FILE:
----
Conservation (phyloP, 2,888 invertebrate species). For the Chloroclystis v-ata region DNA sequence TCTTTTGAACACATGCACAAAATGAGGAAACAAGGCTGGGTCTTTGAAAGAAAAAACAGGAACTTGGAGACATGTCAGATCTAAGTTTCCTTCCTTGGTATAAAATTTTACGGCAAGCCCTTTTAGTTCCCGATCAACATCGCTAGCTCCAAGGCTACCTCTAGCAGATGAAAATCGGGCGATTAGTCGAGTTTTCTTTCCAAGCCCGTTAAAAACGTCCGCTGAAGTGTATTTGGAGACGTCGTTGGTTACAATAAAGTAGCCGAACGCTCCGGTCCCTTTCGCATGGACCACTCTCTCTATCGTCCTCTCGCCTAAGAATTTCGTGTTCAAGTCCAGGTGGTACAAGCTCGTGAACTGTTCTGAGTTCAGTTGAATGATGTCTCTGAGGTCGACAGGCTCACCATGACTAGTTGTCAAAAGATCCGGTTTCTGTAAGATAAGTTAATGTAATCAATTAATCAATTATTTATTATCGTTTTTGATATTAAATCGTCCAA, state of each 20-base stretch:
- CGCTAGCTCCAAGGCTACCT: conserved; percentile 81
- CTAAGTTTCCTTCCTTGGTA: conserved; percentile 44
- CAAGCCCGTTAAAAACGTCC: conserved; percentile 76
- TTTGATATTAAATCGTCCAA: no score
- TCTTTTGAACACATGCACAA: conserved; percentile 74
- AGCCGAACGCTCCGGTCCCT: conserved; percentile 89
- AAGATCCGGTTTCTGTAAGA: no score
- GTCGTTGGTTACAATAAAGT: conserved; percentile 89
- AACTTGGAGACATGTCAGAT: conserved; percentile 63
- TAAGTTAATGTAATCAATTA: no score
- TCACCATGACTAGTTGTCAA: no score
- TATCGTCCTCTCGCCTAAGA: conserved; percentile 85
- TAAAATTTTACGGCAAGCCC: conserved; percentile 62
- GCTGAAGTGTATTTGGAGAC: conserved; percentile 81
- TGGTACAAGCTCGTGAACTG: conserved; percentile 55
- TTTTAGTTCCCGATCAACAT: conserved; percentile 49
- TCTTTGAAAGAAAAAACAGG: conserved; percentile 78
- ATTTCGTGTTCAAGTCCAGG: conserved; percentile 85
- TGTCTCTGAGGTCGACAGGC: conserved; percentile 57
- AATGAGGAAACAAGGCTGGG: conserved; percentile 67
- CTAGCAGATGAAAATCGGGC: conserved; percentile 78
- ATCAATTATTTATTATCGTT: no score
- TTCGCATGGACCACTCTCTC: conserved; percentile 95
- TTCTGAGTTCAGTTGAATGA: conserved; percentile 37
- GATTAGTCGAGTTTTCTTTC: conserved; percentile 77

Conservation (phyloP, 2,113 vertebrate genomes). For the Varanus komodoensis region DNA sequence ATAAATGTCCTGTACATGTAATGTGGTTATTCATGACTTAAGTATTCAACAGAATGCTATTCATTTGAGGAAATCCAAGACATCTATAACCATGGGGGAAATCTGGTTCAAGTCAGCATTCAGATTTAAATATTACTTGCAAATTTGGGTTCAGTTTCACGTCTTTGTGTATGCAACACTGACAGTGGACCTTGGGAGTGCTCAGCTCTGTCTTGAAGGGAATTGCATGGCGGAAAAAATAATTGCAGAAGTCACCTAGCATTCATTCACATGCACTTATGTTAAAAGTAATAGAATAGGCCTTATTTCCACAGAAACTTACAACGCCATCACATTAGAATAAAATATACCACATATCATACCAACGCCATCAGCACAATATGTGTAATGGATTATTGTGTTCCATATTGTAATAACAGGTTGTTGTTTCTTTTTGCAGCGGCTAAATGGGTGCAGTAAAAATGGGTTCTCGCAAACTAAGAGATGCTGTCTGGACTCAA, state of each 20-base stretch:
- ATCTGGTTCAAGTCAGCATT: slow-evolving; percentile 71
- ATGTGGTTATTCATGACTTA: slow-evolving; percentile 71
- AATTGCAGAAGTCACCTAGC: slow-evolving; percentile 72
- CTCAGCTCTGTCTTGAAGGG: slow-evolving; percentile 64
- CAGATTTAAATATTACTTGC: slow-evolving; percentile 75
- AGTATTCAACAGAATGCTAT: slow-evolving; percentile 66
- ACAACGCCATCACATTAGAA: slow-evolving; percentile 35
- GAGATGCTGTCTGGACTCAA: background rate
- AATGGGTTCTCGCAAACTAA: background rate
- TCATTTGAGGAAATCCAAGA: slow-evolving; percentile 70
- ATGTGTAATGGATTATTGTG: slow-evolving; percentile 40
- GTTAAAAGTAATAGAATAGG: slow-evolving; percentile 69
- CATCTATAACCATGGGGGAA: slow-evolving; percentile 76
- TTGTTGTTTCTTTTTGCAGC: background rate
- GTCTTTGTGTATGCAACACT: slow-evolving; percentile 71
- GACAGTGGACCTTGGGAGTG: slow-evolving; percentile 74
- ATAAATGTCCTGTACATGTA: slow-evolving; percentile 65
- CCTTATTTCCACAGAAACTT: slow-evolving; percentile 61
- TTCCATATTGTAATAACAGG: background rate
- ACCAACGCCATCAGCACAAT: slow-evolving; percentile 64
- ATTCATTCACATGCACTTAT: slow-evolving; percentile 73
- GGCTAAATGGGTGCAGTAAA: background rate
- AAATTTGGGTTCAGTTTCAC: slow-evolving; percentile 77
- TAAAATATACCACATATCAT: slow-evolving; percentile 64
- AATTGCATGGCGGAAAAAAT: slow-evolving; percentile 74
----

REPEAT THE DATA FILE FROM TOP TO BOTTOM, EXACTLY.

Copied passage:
Conservation (phyloP, 2,888 invertebrate species). For the Chloroclystis v-ata region DNA sequence TCTTTTGAACACATGCACAAAATGAGGAAACAAGGCTGGGTCTTTGAAAGAAAAAACAGGAACTTGGAGACATGTCAGATCTAAGTTTCCTTCCTTGGTATAAAATTTTACGGCAAGCCCTTTTAGTTCCCGATCAACATCGCTAGCTCCAAGGCTACCTCTAGCAGATGAAAATCGGGCGATTAGTCGAGTTTTCTTTCCAAGCCCGTTAAAAACGTCCGCTGAAGTGTATTTGGAGACGTCGTTGGTTACAATAAAGTAGCCGAACGCTCCGGTCCCTTTCGCATGGACCACTCTCTCTATCGTCCTCTCGCCTAAGAATTTCGTGTTCAAGTCCAGGTGGTACAAGCTCGTGAACTGTTCTGAGTTCAGTTGAATGATGTCTCTGAGGTCGACAGGCTCACCATGACTAGTTGTCAAAAGATCCGGTTTCTGTAAGATAAGTTAATGTAATCAATTAATCAATTATTTATTATCGTTTTTGATATTAAATCGTCCAA, state of each 20-base stretch:
- CGCTAGCTCCAAGGCTACCT: conserved; percentile 81
- CTAAGTTTCCTTCCTTGGTA: conserved; percentile 44
- CAAGCCCGTTAAAAACGTCC: conserved; percentile 76
- TTTGATATTAAATCGTCCAA: no score
- TCTTTTGAACACATGCACAA: conserved; percentile 74
- AGCCGAACGCTCCGGTCCCT: conserved; percentile 89
- AAGATCCGGTTTCTGTAAGA: no score
- GTCGTTGGTTACAATAAAGT: conserved; percentile 89
- AACTTGGAGACATGTCAGAT: conserved; percentile 63
- TAAGTTAATGTAATCAATTA: no score
- TCACCATGACTAGTTGTCAA: no score
- TATCGTCCTCTCGCCTAAGA: conserved; percentile 85
- TAAAATTTTACGGCAAGCCC: conserved; percentile 62
- GCTGAAGTGTATTTGGAGAC: conserved; percentile 81
- TGGTACAAGCTCGTGAACTG: conserved; percentile 55
- TTTTAGTTCCCGATCAACAT: conserved; percentile 49
- TCTTTGAAAGAAAAAACAGG: conserved; percentile 78
- ATTTCGTGTTCAAGTCCAGG: conserved; percentile 85
- TGTCTCTGAGGTCGACAGGC: conserved; percentile 57
- AATGAGGAAACAAGGCTGGG: conserved; percentile 67
- CTAGCAGATGAAAATCGGGC: conserved; percentile 78
- ATCAATTATTTATTATCGTT: no score
- TTCGCATGGACCACTCTCTC: conserved; percentile 95
- TTCTGAGTTCAGTTGAATGA: conserved; percentile 37
- GATTAGTCGAGTTTTCTTTC: conserved; percentile 77

Conservation (phyloP, 2,113 vertebrate genomes). For the Varanus komodoensis region DNA sequence ATAAATGTCCTGTACATGTAATGTGGTTATTCATGACTTAAGTATTCAACAGAATGCTATTCATTTGAGGAAATCCAAGACATCTATAACCATGGGGGAAATCTGGTTCAAGTCAGCATTCAGATTTAAATATTACTTGCAAATTTGGGTTCAGTTTCACGTCTTTGTGTATGCAACACTGACAGTGGACCTTGGGAGTGCTCAGCTCTGTCTTGAAGGGAATTGCATGGCGGAAAAAATAATTGCAGAAGTCACCTAGCATTCATTCACATGCACTTATGTTAAAAGTAATAGAATAGGCCTTATTTCCACAGAAACTTACAACGCCATCACATTAGAATAAAATATACCACATATCATACCAACGCCATCAGCACAATATGTGTAATGGATTATTGTGTTCCATATTGTAATAACAGGTTGTTGTTTCTTTTTGCAGCGGCTAAATGGGTGCAGTAAAAATGGGTTCTCGCAAACTAAGAGATGCTGTCTGGACTCAA, state of each 20-base stretch:
- ATCTGGTTCAAGTCAGCATT: slow-evolving; percentile 71
- ATGTGGTTATTCATGACTTA: slow-evolving; percentile 71
- AATTGCAGAAGTCACCTAGC: slow-evolving; percentile 72
- CTCAGCTCTGTCTTGAAGGG: slow-evolving; percentile 64
- CAGATTTAAATATTACTTGC: slow-evolving; percentile 75
- AGTATTCAACAGAATGCTAT: slow-evolving; percentile 66
- ACAACGCCATCACATTAGAA: slow-evolving; percentile 35
- GAGATGCTGTCTGGACTCAA: background rate
- AATGGGTTCTCGCAAACTAA: background rate
- TCATTTGAGGAAATCCAAGA: slow-evolving; percentile 70
- ATGTGTAATGGATTATTGTG: slow-evolving; percentile 40
- GTTAAAAGTAATAGAATAGG: slow-evolving; percentile 69
- CATCTATAACCATGGGGGAA: slow-evolving; percentile 76
- TTGTTGTTTCTTTTTGCAGC: background rate
- GTCTTTGTGTATGCAACACT: slow-evolving; percentile 71
- GACAGTGGACCTTGGGAGTG: slow-evolving; percentile 74
- ATAAATGTCCTGTACATGTA: slow-evolving; percentile 65
- CCTTATTTCCACAGAAACTT: slow-evolving; percentile 61
- TTCCATATTGTAATAACAGG: background rate
- ACCAACGCCATCAGCACAAT: slow-evolving; percentile 64
- ATTCATTCACATGCACTTAT: slow-evolving; percentile 73
- GGCTAAATGGGTGCAGTAAA: background rate
- AAATTTGGGTTCAGTTTCAC: slow-evolving; percentile 77
- TAAAATATACCACATATCAT: slow-evolving; percentile 64
- AATTGCATGGCGGAAAAAAT: slow-evolving; percentile 74